Thomas J. Schwarz, President of Purchase College, State University of New York, will preside at the 36th Commencement ceremony on Friday, May 16 at 1 PM on the West Lawn (735 Anderson Hill Road). Degrees will be awarded to approximately 876 undergraduates and 72 graduate students.
Throughout this year Purchase has been celebrating the 40th anniversary of its founding by Governor Nelson A. Rockefeller, and its preeminence as an institution where the arts and the liberal arts and sciences flourish. The honorary degree recipients and distinguished alumni reflect the philosophy of the College.
Honorary degrees will be conferred on playwright Tony Kushner and international economist Jeffrey D. Sachs.
Mr. Kushner is a leading playwright and a major voice in American Theatre who has won a Pulitzer Prize for drama, two Tony Awards for Best Play and an Emmy.
Mr. Sachs is a leading international economist and an advocate for combining economic development with environmental sustainability. Time magazine named him one of the most influential people in the world.
The President’s Award for Distinguished Alumni will be presented to columnist, culture editor and critic Jeremy Gerard, and leading Metropolitan Opera singer Dwayne Croft.
The commencement ceremony will be held under a large white tent decorated with red and white banners and chevrons representing each of the College’s schools and conservatories. Masses of red and white geraniums and hibiscus plants will decorate the stage.
The academic procession will be led by Mace Bearer Charles Ponce De Leon, Associate Professor of History. Faculty marshals Joseph Fashing, Professor Emeritus, Sociology, and Nancy Davidson, Professor of Painting/Drawing, will escort the deans, department heads and senior College officials in academic robes representing the institutions from which they received their academic degrees. Banners will identify the seating locations of the graduates and their respective schools and conservatories.
President Thomas J. Schwarz will welcome families, friends and officials and will be joined by State University of New York representatives.
Music for the ceremony will be provided by Music Professor Joe Ferry and the Big Ska Band. They will perform original reggae and ska arrangements of classical and gospel favorites. The lively West Indian-influenced music reflects the campus theme for the year, Africa and the African Diaspora. The performers include faculty, students and staff: Joe Ferry, bass; Jerry Mitkowski, Hammond B-3 organ; Bob Thompson, trumpet; Gabriel Jasmine, trumpet; Matt Simons, tenor saxophone; Jaclyn Falk, baritone saxophone; Gordon Bartow, trombone; Brett Turbin, guitar; Sam Lester, guitar; and Stuart Stahr, drums.
Selections will include Pachelbel’s Canon in D; excerpt from Don Giovanni-Act II, Scene IV; procession, When the Saints Go Marching In.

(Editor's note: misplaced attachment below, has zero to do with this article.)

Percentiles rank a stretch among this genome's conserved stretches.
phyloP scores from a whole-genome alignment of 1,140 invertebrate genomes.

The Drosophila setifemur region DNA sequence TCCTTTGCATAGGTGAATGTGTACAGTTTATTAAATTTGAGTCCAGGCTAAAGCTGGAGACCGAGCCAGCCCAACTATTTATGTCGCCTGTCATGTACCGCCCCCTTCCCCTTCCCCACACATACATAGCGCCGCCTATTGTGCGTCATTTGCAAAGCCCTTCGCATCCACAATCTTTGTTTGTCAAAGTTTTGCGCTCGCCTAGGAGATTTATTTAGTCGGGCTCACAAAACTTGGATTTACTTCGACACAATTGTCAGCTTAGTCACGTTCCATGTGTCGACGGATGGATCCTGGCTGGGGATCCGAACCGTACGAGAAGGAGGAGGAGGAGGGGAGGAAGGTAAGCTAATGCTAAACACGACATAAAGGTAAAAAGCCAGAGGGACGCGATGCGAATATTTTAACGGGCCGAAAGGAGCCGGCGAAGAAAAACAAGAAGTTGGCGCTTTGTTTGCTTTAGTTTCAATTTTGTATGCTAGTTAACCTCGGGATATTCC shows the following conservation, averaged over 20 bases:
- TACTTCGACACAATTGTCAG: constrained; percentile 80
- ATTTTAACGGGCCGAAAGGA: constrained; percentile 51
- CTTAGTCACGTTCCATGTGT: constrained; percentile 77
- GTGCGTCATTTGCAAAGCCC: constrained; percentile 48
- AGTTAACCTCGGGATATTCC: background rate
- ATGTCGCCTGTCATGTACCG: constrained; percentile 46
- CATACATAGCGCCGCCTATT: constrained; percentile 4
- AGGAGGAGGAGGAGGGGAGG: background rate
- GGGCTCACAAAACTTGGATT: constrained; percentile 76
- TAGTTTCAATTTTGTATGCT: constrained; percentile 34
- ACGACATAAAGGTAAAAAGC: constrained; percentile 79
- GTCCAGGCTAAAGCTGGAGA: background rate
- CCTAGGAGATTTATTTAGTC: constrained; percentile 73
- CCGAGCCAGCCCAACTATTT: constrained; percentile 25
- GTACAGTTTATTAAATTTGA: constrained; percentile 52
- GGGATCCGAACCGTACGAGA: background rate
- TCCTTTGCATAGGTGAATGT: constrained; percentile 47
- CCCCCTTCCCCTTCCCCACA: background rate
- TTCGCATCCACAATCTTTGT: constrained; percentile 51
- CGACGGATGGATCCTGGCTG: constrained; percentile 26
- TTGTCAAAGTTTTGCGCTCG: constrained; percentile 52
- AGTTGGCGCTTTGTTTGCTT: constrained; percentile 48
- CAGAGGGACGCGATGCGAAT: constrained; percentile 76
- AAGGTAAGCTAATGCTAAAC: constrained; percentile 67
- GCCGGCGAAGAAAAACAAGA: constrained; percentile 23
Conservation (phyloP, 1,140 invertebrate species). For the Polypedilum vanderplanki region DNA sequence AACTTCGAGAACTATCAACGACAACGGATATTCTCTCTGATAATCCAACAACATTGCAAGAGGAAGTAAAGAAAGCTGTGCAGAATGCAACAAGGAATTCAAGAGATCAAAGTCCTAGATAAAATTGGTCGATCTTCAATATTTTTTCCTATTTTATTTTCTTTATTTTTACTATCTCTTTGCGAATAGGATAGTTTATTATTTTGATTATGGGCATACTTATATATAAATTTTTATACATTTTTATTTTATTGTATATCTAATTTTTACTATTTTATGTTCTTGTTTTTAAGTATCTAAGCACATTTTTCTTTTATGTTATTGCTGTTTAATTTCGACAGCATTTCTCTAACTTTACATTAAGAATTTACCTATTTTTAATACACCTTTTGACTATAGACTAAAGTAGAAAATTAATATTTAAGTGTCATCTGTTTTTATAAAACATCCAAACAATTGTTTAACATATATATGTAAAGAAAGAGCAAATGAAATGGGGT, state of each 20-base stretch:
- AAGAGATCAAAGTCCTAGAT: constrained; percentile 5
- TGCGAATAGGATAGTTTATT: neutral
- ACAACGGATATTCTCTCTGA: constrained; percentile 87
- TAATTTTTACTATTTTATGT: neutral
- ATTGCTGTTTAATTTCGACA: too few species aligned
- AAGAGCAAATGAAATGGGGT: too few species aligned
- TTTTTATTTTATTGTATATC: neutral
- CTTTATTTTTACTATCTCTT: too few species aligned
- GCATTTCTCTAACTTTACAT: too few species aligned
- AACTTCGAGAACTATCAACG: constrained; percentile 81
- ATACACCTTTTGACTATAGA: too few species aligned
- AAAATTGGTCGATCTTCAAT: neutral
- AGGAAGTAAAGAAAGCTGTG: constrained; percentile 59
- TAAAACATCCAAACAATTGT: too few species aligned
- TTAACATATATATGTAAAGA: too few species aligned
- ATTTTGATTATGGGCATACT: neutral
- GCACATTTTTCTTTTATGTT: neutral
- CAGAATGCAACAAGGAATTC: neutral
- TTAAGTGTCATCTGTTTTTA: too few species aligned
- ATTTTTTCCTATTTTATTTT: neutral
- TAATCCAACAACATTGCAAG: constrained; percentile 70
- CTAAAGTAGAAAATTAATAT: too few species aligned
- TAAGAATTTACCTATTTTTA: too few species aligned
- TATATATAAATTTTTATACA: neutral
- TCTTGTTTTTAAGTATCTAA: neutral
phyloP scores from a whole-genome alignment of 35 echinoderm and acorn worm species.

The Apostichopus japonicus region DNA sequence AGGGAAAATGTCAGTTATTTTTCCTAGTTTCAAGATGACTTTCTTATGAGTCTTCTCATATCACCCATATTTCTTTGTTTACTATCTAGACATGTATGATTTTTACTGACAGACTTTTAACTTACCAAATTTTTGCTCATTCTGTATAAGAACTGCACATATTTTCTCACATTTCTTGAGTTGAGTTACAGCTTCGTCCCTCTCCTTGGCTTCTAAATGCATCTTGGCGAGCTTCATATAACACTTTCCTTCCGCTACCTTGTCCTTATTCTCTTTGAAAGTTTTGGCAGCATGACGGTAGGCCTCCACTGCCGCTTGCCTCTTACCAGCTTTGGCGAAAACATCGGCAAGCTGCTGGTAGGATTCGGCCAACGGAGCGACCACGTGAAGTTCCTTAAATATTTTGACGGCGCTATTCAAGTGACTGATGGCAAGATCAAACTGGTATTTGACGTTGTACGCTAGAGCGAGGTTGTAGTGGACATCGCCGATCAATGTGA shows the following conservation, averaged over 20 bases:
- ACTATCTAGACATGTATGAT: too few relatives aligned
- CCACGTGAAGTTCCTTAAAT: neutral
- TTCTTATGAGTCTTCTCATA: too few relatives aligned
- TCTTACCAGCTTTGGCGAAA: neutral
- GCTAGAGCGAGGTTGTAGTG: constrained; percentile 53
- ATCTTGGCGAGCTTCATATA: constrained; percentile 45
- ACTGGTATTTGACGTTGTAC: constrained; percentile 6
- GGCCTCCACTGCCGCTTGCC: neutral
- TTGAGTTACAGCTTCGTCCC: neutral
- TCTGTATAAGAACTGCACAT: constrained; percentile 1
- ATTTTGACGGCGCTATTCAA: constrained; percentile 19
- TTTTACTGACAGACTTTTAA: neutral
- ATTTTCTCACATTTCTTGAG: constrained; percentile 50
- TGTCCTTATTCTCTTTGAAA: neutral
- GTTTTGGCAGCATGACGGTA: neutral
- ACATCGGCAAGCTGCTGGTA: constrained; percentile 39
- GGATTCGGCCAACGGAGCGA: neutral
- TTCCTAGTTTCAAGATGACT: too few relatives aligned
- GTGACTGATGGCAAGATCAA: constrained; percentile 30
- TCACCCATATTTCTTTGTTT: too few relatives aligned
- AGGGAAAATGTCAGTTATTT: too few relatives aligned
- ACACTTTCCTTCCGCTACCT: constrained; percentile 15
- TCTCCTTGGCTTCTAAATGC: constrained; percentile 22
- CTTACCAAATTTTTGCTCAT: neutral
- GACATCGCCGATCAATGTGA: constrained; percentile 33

The National Anthem will be sung by senior JeanMarie Garofolo of Poughquag, NY.
The senior speaker is Otis Cotton, Harlem, NY, an actor in the School of the Arts, Conservatory of Theatre Arts & Film, who fell in love with singing at the age of four. The grandson of church ministers, his first performance took place in a mid-sized storefront church in East Harlem. His love for the arts grew in high school and after the loss of his mother, the theater became one of his greatest outlets. In his speech, he quotes Mahatma Gandhi “you must be the change you want to see in the world.” To his fellow graduates, he offers a variation on those words, “We are the change that we want to see in the world. As members of the graduating class of 2008, we are on the cusp of change politically and socially. There could not be a better time to utilize the gifts we have developed here, the friendships that we have fostered over the years and the sense of character born out of dedication and perseverance.”
A reception for the graduates and their families will follow the ceremony.
Honorary Degree Recipients
Tony Kushner has been hailed as one of the leading playwrights of his generation and is a major voice in American Theatre. As winner of the Pulitzer Prize for drama in 1993, as well as two Tony Awards for Best Play and an Emmy, he continues to engage us in the most challenging moral issues and political questions of our time.
His work draws on his personal experiences as a Louisiana native and a student at Columbia University and New York University. He tirelessly charts new territory as a playwright, translator and adaptor who collaborates widely with writers and artists.
In the landmark Angels in America, he gave us a rich and complex exploration of the devastating and emotional impact of AIDS by depicting the tragic consequences of this disease with compassion, wit and insight.
In Homebody/Kabul, produced in 2001, before September 11, he focused on the effects of Taliban rule of Afghanistan before most Americans had ever heard of the Taliban. In Caroline or Change, he examined the powerful but ambiguous atmosphere of social change through the eyes of a black maid working for a Jewish family in Louisiana in the early 1960’s. Working with Maurice Sendak, he adapted the libretto of Brundibar, originally performed by Jewish children in a Nazi concentration camp. His collaboration with Eric Roth and Steven Spielberg on the film Munich earned him an Academy Award nomination for Best Adapted Screenplay in 2006.
As one of our most prominent playwrights, whose work is performed around the globe, his work inspires us to face the dehumanizing forces that shape contemporary history while maintaining a firm sense of the triumphant human spirit.
In recognition of his many contributions, the State University of New York, through Purchase College, will bestow upon him the degree of Doctor of Letters.
Jeffrey D. Sachs
Jeffrey D. Sachs is a leading international economist as well as a passionate advocate for combining economic development with environmental sustainability. For more than 20 years he has been at the forefront of the challenge to integrate economic development, poverty alleviation and enlightened globalization. As Director of the Earth Institute at Columbia University, he leads large-scale efforts to promote the mitigation of human-induced climate change.